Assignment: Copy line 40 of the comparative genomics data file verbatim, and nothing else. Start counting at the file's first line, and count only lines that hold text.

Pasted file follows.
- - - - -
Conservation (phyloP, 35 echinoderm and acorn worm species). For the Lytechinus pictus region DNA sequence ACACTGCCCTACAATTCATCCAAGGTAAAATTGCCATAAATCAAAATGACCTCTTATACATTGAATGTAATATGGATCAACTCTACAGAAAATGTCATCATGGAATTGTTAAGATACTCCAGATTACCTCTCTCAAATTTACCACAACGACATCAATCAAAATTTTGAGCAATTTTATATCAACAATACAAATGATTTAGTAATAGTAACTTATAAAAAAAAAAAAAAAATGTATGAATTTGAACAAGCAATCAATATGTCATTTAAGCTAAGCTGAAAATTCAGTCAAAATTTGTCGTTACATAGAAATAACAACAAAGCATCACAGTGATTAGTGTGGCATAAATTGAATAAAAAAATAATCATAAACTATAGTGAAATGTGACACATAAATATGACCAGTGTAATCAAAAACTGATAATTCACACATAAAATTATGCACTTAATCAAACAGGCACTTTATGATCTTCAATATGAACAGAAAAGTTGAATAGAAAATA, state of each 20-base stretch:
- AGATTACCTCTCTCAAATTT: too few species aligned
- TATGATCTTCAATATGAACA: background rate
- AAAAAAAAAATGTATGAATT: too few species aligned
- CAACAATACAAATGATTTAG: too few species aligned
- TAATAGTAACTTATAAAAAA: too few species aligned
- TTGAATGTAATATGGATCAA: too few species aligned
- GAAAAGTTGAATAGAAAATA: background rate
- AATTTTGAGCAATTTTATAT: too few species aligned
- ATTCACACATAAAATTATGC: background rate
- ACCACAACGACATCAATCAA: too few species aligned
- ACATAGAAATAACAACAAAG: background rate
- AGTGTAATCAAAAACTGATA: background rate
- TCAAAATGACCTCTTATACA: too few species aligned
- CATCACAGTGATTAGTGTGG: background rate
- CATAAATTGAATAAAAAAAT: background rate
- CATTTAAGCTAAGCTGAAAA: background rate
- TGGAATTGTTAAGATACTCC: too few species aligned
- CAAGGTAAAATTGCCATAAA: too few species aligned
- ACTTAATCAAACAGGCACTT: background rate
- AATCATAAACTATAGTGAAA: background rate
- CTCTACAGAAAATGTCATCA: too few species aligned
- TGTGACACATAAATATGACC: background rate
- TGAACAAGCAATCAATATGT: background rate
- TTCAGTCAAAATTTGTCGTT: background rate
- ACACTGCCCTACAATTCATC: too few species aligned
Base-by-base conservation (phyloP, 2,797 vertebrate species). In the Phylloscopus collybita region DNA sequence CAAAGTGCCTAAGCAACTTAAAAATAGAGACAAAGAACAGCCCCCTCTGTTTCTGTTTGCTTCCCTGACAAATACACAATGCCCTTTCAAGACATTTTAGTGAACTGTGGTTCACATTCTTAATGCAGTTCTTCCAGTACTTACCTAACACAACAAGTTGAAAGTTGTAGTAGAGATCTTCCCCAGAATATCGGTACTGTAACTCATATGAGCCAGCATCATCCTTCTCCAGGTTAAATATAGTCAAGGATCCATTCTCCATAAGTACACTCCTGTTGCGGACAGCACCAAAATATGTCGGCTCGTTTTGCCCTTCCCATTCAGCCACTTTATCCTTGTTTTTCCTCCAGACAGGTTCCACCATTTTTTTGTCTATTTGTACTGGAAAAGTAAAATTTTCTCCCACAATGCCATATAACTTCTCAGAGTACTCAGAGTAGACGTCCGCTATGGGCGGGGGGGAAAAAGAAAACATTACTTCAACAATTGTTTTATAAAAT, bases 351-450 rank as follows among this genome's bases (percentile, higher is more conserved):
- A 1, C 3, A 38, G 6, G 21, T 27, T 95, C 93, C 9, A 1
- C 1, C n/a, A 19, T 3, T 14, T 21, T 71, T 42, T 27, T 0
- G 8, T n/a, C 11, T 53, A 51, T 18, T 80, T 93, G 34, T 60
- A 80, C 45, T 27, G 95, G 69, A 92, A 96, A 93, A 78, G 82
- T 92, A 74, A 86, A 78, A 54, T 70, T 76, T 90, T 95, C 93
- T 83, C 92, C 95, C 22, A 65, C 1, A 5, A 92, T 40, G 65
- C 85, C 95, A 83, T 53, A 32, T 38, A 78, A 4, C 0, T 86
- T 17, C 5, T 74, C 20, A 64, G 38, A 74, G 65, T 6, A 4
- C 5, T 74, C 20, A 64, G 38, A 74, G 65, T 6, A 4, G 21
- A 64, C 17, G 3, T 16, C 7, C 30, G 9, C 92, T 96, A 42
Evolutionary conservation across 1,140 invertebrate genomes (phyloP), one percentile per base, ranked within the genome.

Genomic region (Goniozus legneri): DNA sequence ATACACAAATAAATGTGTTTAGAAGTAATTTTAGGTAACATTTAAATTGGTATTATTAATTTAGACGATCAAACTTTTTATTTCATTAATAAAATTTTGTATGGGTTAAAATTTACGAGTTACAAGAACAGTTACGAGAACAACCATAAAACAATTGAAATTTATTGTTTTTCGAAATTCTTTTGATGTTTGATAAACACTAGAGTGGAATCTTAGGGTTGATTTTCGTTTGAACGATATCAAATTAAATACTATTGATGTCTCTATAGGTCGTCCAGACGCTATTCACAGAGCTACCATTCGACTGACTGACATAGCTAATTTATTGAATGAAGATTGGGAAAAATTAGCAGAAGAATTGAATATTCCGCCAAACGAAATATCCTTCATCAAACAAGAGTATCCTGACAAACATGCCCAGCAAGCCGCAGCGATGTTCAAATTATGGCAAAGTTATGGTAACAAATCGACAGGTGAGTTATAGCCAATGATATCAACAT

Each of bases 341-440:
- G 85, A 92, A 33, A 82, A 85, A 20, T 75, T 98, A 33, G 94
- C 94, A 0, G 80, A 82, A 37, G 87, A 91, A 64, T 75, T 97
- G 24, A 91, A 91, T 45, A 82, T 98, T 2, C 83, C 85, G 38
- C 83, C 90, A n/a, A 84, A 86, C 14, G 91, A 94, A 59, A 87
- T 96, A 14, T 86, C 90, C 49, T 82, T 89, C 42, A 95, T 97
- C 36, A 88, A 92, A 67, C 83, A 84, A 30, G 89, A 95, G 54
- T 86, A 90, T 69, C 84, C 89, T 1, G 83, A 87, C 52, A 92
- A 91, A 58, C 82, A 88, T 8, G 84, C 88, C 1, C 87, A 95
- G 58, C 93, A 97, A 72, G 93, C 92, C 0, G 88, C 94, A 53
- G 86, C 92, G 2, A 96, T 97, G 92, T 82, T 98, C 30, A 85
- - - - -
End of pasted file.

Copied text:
Each of bases 341-440: